What are the tax consequences of real estate joint ownership when one owner dies?


A MoneySense reader writes:

My wife and her mother own a Toronto condo as joint tenants. My mother-in-law lives in the condo as her principal residence, while my wife is currently a non-resident Canadian living overseas.

When my mother-in-law passes away, my understanding is that her share of the condo will be transferred to my wife as the other owner. We also think that my mother-in-law’s estate will not owe any capital gains taxes because the condo is my mother-in-law’s principal residence.

What I’m wondering about is whether there would be any tax consequences for my wife when my mother-in-law passes away and my wife inherits her share of the condo. Would there be any tax owing for my wife?

FPAC responds:

Great question! We’ll go over all of the issues you raise in this response.

Understanding different types of joint ownership

There are two different kinds of joint ownership that can apply when you own a property with someone else:

  • Jointly, with rights of survivorship: In this case, when either property owner dies, their share passes directly to the other owner. It doesn’t go through the other owner’s estate first. That means estate administration (probate) fees won’t be due on the property as part of settling her estate.
  • Tenants in common: With this form of ownership, each owner says, in their own will, who will inherit ownership of their portion of the property. If this is the form of ownership your wife and mother-in-law have, probate fees would be payable on your mother-in-law’s share of the condo upon her death. That’s because what she wants to happen to her ownership share is addressed in her will.

Will your mother-in-law owe any taxes on the condo when she dies?

From what you’ve written, your wife seems to own the property with her mother in the first type of joint ownership—jointly, with rights of survivorship.

If this is accurate, there won’t be any probate fees payable on the condo when your mother-in-law passes away. Because the condo is her principal residence, she wouldn’t owe any capital gains taxes on the condo, either.

Instead, the property should pass free and clear to your wife with no probate or income tax owing by your mother-in-law or her estate. 

Will your wife owe any taxes on the condo when your mother-in-law dies?

This is where answering your question gets a bit tricky!

I’m not sure where your wife resides, but the tax rules of that particular country will likely come into play if and when your wife sells the condo. In addition, there will likely also be tax consequences in Canada.

There are three factors that could impact whether and how much tax your wife might pay on the condo, if she sells it or otherwise disposes of it:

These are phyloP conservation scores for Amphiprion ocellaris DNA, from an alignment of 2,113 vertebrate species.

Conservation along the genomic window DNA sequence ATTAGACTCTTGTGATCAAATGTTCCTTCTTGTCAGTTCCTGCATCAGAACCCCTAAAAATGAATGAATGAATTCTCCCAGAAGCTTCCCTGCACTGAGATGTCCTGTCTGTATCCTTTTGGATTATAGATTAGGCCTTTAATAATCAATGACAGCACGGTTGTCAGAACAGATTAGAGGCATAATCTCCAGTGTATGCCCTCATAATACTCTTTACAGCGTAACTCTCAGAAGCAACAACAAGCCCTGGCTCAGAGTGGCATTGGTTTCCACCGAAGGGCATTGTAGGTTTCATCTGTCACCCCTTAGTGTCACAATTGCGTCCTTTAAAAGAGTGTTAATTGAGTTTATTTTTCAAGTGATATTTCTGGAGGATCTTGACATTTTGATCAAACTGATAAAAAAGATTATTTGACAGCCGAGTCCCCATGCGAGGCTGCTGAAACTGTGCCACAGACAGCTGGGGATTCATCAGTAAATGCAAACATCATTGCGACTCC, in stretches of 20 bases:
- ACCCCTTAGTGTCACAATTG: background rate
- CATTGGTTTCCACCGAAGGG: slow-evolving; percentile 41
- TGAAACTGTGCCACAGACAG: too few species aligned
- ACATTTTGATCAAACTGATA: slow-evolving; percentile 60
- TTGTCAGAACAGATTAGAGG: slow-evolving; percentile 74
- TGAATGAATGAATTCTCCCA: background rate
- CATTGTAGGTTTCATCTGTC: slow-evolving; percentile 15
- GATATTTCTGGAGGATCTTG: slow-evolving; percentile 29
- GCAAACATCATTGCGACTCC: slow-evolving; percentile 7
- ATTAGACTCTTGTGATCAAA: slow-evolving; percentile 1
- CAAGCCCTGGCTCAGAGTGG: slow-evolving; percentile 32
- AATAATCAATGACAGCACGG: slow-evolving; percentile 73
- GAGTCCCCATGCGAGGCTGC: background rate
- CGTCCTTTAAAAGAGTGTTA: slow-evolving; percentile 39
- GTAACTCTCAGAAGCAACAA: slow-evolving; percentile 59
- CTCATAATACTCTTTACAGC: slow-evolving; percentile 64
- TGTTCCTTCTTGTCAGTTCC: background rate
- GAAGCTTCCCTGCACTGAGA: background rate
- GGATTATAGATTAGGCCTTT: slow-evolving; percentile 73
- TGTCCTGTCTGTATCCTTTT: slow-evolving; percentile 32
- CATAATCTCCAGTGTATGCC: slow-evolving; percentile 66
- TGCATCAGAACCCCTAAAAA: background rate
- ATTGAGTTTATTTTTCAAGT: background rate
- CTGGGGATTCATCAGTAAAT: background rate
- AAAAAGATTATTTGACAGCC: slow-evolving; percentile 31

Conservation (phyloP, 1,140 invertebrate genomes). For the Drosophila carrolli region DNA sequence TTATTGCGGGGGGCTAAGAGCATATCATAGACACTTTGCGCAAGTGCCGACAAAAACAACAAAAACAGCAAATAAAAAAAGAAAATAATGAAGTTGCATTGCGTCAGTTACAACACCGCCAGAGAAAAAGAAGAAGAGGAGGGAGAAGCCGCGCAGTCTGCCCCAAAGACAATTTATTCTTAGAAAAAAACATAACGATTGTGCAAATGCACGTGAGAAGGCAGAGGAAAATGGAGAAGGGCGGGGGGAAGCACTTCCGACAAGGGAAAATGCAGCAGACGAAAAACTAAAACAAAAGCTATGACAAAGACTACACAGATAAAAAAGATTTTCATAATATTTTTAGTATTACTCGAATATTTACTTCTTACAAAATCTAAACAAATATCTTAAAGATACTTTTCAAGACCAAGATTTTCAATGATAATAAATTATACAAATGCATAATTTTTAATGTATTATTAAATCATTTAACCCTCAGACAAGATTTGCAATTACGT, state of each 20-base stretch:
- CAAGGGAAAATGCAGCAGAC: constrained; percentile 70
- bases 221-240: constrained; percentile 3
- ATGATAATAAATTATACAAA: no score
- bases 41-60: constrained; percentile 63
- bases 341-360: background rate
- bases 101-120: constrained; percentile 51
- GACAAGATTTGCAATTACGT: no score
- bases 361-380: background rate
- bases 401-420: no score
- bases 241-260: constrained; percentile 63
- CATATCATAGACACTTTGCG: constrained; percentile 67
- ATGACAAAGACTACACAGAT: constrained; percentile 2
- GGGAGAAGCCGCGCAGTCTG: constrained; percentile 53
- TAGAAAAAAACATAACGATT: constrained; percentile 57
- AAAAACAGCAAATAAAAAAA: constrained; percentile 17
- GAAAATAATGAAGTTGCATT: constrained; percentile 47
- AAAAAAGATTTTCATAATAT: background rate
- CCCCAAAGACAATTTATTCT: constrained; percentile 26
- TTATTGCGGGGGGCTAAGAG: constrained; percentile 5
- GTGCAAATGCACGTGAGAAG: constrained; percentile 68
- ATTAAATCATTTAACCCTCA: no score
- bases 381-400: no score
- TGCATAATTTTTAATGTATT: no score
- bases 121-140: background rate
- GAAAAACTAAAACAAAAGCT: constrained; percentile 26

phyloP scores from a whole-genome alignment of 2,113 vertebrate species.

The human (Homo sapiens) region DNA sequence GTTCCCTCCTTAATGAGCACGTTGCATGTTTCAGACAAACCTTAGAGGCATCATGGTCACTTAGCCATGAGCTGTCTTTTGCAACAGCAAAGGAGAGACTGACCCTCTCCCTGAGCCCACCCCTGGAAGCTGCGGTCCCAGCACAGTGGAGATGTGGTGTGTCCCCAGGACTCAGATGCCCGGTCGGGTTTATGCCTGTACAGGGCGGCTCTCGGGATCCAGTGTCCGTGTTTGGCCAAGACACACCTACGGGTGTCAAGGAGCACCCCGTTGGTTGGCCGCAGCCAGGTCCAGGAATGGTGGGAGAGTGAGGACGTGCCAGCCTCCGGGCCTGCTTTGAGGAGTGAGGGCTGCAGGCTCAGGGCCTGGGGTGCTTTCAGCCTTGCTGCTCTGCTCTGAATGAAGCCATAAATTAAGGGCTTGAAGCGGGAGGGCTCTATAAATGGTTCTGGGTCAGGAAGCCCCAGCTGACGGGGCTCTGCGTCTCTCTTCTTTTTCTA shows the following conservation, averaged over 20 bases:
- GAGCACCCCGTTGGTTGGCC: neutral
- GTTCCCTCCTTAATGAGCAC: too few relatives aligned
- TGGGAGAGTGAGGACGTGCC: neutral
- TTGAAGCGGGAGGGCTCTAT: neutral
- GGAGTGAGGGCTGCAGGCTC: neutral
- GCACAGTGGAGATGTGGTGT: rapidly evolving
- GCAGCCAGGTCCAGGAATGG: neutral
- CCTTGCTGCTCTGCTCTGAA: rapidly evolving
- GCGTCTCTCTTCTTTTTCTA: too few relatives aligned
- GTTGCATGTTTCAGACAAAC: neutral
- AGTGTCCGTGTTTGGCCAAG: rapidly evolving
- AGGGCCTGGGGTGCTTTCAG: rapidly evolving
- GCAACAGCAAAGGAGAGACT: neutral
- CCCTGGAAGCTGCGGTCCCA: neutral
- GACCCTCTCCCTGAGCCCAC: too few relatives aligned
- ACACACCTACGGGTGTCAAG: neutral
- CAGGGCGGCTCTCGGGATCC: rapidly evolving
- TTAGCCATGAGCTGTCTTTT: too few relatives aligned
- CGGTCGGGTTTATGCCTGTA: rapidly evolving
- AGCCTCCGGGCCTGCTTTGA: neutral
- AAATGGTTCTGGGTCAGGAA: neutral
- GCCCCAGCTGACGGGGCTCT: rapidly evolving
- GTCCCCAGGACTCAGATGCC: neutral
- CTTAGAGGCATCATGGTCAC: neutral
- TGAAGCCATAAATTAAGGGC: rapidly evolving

• Keeping the condo or not: The first is whether your wife continues to own the condo after her mother passes away, or whether she sells it. Keep in mind that if your wife has not lived in the condo as her principal residence, she may owe capital gains tax on her share of the condo starting from when it was first purchased, and then on the full condo after her mother passes away.
  • Renting out the condo or not: If your wife keeps the condo, the second factor is whether it’s used as a rental property.
  • Living in Canada or abroad: The third factor is where your wife is living when the condo is sold, whether that’s when your mother-in-law passes away, or sometime afterwards.

For example, let’s say that after your mother-in-law passes away, your wife keeps the condo—which she now owns 100%—and sells it sometime later. In that case, when she sells the condo she might face the following tax consequences:

  • Non-resident tax in Canada; or
  • Capital gains tax in Canada, and
  • Tax consequences in her country of residence upon sale.

If she does not keep the condo after her mother dies, or if she keeps it and rents it, the tax picture could look different again.

As you can see, the choices your wife makes about the condo after your mother-in-law’s death can have complex tax consequences, so it will be important to get the right advice from a qualified tax professional at the time of sale—or even before, so you can be prepared for the likely outcomes in her case.

This response was provided by FPAC Member Andrea Thompson, CFP®, CRPC (US), CLU, CHS, CDFA, a Senior Financial Planner, Coleman Wealth at Raymond James Ltd. in Toronto. Information provided is not a solicitation and although obtained from sources considered reliable, is not guaranteed. The view and opinions contained in the article are those of the author, not Raymond James Ltd. Raymond James Ltd. member of Canadian Investor Protection Fund.

Andrea focuses on working with clients to create long-term, holistic planning solutions that integrate all aspects of their financial lives, including cross-border (US/CAN) and domestic retirement, education and estate planning, risk management, philanthropic strategies, taxation, cash flow and debt management strategies.

Qualified Advice is written by members of FPAC (Financial Planning Association of Canada), a MoneySense content partner. The association’s goal is to set standards and principles that will allow financial planning to evolve into a knowledge-based profession that ultimately commands the credibility, public awareness and respect of other respected advisory professions, working closely with governments, regulators, financial planners, academia, vendors and the general public.

 

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